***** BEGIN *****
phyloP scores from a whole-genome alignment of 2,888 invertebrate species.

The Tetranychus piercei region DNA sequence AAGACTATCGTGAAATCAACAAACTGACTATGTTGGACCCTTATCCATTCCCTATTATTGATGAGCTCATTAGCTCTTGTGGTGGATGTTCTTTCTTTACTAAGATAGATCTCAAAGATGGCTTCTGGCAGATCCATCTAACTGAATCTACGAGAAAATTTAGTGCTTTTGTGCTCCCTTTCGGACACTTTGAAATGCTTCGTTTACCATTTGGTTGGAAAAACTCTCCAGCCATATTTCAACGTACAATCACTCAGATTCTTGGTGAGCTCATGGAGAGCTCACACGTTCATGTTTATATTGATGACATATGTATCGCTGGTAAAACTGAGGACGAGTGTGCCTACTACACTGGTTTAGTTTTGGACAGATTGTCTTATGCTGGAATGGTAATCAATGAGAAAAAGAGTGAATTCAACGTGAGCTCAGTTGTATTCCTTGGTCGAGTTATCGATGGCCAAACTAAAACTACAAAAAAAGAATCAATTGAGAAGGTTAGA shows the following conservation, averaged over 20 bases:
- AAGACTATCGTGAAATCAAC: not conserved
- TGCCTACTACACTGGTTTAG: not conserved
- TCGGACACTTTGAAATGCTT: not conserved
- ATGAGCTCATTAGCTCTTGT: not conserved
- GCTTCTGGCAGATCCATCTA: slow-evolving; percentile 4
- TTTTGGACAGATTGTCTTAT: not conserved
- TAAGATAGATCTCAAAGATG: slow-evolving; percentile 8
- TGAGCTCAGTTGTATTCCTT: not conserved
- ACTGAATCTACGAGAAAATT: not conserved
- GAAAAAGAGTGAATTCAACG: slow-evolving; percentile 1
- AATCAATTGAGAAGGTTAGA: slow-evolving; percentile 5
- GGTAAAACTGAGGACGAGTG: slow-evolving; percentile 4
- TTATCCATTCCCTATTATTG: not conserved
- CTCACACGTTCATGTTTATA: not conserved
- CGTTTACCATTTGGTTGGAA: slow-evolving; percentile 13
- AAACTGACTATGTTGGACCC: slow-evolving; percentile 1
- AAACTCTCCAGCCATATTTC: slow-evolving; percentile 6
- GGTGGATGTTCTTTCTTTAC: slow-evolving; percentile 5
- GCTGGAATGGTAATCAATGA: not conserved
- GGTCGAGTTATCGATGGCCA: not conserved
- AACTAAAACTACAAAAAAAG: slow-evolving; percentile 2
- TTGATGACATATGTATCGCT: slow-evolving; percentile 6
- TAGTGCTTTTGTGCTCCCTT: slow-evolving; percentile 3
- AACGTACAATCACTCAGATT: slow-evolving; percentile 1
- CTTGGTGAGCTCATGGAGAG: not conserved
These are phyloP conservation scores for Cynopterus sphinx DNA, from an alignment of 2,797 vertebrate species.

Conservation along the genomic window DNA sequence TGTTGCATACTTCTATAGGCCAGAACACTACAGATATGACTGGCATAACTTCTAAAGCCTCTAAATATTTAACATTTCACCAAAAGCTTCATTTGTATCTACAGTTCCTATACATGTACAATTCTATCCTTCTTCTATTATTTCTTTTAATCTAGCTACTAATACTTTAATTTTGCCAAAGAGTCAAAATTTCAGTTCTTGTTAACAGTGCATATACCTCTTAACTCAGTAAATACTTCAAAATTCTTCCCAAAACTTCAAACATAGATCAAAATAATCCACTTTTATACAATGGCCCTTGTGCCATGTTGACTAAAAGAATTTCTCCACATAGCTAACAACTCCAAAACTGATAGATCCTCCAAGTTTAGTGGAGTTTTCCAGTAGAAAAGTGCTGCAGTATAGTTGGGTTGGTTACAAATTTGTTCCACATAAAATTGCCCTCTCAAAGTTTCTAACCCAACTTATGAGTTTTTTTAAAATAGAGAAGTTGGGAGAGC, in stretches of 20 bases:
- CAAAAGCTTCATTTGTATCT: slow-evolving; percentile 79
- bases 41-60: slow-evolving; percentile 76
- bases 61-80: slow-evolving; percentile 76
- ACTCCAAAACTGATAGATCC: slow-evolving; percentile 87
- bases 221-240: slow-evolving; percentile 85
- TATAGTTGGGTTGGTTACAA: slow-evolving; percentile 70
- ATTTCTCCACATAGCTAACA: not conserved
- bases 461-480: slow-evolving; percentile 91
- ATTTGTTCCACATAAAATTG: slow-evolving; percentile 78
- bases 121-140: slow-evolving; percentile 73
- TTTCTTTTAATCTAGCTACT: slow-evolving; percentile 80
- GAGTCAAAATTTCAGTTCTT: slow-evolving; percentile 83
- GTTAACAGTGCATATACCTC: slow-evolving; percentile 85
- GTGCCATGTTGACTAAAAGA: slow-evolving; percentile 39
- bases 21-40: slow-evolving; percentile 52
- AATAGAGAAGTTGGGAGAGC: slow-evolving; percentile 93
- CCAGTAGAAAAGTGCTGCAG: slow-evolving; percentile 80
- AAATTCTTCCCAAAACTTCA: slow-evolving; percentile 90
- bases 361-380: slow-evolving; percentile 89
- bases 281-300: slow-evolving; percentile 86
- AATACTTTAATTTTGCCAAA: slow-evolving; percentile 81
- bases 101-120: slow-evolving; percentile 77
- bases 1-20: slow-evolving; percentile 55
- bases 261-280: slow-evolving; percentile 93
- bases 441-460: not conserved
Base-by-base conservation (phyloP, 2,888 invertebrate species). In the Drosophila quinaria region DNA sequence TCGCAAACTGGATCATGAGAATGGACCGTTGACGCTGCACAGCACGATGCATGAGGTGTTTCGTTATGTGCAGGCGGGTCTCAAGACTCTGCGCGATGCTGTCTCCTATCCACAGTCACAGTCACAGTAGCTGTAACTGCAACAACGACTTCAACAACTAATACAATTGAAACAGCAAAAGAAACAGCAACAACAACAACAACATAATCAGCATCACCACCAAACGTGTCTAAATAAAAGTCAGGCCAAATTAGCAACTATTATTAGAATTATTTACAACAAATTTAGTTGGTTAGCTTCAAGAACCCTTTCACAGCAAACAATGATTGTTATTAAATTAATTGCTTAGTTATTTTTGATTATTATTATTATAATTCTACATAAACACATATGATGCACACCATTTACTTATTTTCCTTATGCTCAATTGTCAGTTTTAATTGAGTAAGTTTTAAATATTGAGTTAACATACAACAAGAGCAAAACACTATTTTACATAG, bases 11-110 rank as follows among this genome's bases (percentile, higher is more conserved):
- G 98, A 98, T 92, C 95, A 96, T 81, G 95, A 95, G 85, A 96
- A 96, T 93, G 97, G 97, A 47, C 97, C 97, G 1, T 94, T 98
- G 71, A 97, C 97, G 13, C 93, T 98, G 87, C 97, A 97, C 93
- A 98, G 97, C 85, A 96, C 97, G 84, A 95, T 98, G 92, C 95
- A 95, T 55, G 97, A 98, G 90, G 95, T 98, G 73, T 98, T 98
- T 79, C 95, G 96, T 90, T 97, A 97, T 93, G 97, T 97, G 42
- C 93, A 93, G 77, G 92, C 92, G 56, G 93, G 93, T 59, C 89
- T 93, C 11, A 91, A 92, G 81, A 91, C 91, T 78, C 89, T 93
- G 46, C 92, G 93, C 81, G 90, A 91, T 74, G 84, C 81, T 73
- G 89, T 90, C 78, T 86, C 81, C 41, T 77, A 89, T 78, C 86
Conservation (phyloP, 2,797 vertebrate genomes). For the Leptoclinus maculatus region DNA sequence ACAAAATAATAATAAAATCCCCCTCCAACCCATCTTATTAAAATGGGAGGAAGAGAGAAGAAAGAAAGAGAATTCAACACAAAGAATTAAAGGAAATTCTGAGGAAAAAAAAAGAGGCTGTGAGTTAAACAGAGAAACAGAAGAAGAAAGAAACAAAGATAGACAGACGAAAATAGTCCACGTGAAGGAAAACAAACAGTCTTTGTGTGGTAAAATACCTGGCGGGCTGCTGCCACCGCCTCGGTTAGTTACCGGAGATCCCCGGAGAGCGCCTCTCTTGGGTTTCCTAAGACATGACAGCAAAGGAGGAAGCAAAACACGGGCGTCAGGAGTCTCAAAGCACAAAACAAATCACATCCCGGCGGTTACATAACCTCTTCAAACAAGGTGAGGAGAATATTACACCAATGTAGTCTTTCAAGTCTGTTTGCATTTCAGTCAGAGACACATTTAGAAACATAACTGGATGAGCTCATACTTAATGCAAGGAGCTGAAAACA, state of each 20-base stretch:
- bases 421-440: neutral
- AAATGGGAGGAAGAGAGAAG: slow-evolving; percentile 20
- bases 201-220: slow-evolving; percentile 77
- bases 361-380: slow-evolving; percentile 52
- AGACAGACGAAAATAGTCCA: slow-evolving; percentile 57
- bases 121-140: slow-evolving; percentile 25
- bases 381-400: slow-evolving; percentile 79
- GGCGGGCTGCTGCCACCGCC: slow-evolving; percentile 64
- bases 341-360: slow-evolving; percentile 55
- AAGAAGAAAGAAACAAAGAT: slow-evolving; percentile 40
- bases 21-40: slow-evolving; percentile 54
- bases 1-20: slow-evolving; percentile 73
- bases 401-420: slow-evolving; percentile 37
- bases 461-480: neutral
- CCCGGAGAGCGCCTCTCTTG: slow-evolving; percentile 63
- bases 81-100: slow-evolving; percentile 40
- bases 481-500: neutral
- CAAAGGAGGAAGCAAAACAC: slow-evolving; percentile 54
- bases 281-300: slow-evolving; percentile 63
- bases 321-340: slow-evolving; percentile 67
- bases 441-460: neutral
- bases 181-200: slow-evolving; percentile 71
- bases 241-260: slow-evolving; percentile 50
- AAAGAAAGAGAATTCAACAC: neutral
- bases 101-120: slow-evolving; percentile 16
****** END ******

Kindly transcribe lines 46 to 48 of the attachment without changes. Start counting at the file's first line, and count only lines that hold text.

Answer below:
- CCAGTAGAAAAGTGCTGCAG: slow-evolving; percentile 80
- AAATTCTTCCCAAAACTTCA: slow-evolving; percentile 90
- bases 361-380: slow-evolving; percentile 89